Christina Mai, MD1, Alina Cote, MD2, Saumya Sharma, MD3, 1Donald and Barbara Zucker School of Medicine at Hofstra/Northwell, Woodbury, NY; 2Resident Physician; 3Northwell Health, Queens, NY

Meeting: Hospital Medicine 2018; April 8-11; Orlando, Fla.

Abstract number: 695

Categories: Adult, Clinical Vignettes, Uncategorized

Keywords: , ,

Case Presentation: We present a case of a 24-year-old male with a history of schizophrenia who presented from a psychiatric facility for fever and tachycardia. The patient had been admitted to the facility for failure of previous antipsychotic therapy and was being transitioned to clozapine. On admission, the patient was noted to be febrile to 103 degrees Fahrenheit and tachycardic to 126 beats per minute. The patient was noted to have a mild leukocytosis to 11.72 K/uL. Troponin T level was elevated to 0.12 ng/mL, reaching a peak of 0.13. Electrocardiogram (ECG) showed sinus tachycardia without ST elevations or depressions. The patient underwent an echocardiogram, which showed mild global left ventricular (LV) systolic dysfunction. Clozapine was discontinued. Blood and urine cultures grew no organisms, rapid respiratory viral panel was negative, and fevers resolved by hospital day 3 without antibiotic administration. Troponin levels also normalized by this time. The patient was diagnosed with clozapine-induced myocarditis. Repeat echocardiogram showed persistent LV systolic dysfunction after resolution of tachycardia. After consultation with Cardiology, the patient was discharged on a low-dose ACE inhibitor and beta blocker. Repeat echocardiogram at three months showed normal LV systolic function.

Discussion: Clozapine has been widely heralded as the antipsychotic of choice for treatment-resistant schizophrenia. Despite its efficacy, its use has been limited due to serious potential side effects, including agranulocytosis, orthostatic hypotension, seizures, and sedation. Clozapine has also been associated with the rare, but potentially fatal, side effect of myocarditis. This reaction can occur in young, physically healthy patients without pre-existing cardiac vulnerability. Overall, it is seen in approximately 1.2% of patients. Due to its low prevalence, its mortality rate is variably reported but has been noted to be up to 60%. Most cases occur early in treatment, with 75% of cases discovered within the first month. ECG changes, increased troponins, and signs of dysfunction on echocardiogram should prompt immediate discontinuation, followed by the use of cardioprotective medications if cardiac dysfunction is noted, as in our patient. There has not been sufficient evidence to ensure the safety of restarting clozapine after myocarditis. The patient should be monitored for full resolution of symptoms, and a delayed echocardiogram can monitor for resolution of LV dysfunction.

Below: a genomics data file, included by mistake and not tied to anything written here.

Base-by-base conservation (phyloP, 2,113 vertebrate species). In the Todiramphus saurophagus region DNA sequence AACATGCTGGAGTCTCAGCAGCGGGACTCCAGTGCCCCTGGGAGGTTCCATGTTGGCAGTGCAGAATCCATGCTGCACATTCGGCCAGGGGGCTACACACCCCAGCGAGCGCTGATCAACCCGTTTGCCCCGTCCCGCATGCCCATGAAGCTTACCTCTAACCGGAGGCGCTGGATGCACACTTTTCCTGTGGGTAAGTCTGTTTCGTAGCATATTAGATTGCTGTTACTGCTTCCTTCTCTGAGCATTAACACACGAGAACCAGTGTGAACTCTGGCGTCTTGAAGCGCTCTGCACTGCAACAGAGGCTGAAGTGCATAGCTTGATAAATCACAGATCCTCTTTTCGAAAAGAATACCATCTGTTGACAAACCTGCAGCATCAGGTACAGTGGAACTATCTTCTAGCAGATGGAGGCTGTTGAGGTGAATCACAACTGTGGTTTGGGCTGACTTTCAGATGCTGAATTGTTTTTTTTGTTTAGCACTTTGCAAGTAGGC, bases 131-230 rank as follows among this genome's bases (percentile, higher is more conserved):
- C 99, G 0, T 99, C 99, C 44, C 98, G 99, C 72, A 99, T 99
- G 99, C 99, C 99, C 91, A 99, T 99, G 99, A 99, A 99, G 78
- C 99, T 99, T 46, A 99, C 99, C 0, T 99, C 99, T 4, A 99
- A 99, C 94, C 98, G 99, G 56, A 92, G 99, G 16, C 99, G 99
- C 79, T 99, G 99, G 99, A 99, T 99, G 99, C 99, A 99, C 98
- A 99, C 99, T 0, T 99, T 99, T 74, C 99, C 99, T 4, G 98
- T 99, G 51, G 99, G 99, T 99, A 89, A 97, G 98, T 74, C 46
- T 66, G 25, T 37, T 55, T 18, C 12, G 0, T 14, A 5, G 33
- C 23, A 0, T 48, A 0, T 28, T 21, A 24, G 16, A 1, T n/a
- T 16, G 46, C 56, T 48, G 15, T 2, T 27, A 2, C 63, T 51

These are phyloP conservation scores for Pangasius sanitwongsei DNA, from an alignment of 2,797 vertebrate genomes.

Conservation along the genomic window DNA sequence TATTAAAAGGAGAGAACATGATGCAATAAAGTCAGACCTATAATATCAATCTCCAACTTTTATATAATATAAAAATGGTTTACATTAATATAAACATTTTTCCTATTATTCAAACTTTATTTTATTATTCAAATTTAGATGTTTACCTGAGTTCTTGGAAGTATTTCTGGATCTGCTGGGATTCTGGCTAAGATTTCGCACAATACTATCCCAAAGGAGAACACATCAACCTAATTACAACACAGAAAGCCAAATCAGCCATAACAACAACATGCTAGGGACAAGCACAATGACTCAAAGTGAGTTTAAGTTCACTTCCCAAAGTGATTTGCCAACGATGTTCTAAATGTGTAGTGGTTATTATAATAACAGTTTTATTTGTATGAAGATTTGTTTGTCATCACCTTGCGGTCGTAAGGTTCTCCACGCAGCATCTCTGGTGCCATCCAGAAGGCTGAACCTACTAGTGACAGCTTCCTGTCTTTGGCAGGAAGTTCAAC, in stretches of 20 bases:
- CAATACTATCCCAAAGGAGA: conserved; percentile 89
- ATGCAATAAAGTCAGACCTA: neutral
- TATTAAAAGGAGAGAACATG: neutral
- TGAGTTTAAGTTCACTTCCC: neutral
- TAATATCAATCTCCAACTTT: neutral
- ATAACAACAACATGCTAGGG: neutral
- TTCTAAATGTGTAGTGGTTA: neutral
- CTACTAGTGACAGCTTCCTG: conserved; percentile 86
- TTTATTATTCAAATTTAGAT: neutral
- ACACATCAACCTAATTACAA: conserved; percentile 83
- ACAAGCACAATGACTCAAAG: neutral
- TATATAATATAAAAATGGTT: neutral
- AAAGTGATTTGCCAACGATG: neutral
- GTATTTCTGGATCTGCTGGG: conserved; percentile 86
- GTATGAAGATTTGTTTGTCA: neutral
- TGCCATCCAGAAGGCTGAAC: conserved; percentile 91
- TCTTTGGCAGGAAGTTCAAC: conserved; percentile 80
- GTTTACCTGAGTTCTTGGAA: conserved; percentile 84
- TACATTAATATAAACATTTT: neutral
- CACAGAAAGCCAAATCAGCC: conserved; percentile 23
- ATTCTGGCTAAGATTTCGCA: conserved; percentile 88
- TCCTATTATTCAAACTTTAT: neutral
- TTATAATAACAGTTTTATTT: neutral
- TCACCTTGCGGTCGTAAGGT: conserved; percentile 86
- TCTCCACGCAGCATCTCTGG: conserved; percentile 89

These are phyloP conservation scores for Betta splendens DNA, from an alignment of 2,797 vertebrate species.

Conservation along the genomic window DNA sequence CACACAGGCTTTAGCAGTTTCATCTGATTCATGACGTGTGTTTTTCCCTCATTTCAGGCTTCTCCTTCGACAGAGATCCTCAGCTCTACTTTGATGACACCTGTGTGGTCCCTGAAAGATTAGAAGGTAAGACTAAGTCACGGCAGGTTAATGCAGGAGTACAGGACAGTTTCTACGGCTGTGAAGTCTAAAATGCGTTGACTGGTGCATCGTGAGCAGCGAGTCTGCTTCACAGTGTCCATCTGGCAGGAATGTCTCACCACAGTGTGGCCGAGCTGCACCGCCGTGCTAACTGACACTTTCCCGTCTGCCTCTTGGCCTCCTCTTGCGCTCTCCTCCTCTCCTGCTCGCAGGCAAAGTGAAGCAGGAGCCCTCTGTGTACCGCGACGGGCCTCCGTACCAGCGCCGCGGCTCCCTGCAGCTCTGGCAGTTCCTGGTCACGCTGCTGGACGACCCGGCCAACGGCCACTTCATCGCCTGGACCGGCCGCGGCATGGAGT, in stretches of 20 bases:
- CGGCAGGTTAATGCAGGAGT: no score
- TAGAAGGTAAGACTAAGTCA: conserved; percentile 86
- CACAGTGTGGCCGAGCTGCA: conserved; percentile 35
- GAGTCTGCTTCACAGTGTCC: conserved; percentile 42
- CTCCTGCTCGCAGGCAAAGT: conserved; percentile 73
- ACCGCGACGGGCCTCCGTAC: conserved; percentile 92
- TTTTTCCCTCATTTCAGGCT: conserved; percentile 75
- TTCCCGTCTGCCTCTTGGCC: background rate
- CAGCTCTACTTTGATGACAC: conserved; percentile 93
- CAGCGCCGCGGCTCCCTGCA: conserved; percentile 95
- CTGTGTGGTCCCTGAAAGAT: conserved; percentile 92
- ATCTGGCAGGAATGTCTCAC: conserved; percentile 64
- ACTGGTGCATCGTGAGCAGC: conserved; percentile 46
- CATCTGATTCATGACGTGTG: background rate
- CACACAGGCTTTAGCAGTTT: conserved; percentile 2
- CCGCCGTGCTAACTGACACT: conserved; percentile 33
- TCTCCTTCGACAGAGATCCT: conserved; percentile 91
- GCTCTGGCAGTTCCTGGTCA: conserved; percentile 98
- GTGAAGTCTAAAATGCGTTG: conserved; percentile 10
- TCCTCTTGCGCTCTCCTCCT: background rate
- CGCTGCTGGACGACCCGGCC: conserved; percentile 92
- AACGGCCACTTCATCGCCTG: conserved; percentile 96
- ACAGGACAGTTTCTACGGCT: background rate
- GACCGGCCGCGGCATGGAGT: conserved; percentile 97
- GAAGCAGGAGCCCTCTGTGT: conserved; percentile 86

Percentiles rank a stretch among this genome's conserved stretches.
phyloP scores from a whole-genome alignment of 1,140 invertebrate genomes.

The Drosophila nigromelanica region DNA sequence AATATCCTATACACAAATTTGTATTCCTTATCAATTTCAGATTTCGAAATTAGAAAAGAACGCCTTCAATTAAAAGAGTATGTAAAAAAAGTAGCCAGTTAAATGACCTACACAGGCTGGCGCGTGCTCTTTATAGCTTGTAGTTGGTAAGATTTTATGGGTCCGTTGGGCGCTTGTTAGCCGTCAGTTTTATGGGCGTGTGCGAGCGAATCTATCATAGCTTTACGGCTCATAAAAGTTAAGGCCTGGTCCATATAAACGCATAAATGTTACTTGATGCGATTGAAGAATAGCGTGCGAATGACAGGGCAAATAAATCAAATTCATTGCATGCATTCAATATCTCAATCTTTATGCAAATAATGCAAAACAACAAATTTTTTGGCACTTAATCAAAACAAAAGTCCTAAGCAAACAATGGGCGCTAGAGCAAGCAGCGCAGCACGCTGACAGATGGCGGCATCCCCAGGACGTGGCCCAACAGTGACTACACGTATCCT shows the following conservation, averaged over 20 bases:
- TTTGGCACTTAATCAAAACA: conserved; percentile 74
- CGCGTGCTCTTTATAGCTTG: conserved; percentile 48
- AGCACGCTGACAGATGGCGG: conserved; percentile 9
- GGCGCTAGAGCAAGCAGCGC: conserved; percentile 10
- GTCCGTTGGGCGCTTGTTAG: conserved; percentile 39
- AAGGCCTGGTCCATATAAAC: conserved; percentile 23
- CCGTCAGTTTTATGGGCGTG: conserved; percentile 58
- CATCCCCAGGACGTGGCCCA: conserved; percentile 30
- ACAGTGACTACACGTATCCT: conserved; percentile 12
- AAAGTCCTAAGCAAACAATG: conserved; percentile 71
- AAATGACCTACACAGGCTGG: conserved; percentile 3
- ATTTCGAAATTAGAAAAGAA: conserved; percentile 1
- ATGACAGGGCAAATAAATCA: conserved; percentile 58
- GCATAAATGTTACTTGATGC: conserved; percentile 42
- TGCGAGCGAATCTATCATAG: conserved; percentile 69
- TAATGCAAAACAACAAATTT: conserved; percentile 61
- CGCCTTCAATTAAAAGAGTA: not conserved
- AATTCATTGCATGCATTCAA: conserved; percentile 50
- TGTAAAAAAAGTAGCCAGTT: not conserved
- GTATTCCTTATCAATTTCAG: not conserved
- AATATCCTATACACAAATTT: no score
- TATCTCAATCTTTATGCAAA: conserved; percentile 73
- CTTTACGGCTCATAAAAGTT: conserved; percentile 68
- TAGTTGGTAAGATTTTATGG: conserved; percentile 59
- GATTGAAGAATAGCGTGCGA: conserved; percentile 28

Conclusions: Given the high incidence of mortality from clozapine-induced myocarditis, hospitalists must be aware of this potential side effect and have a low threshold for suspicion, particularly in light of the fact that signs of this reaction can be non-specific. Prompt discontinuation of drug is recommended followed by close monitoring of symptoms.

To cite this abstract:

Mai, C; Cote, A; Sharma, S. CLOZAPINE-INDUCED MYOCARDITIS: A RARE ADVERSE DRUG EFFECT THAT MUST BE RECOGNIZED. Abstract published at Hospital Medicine 2018; April 8-11; Orlando, Fla. Abstract 695. Accessed March 29, 2020.

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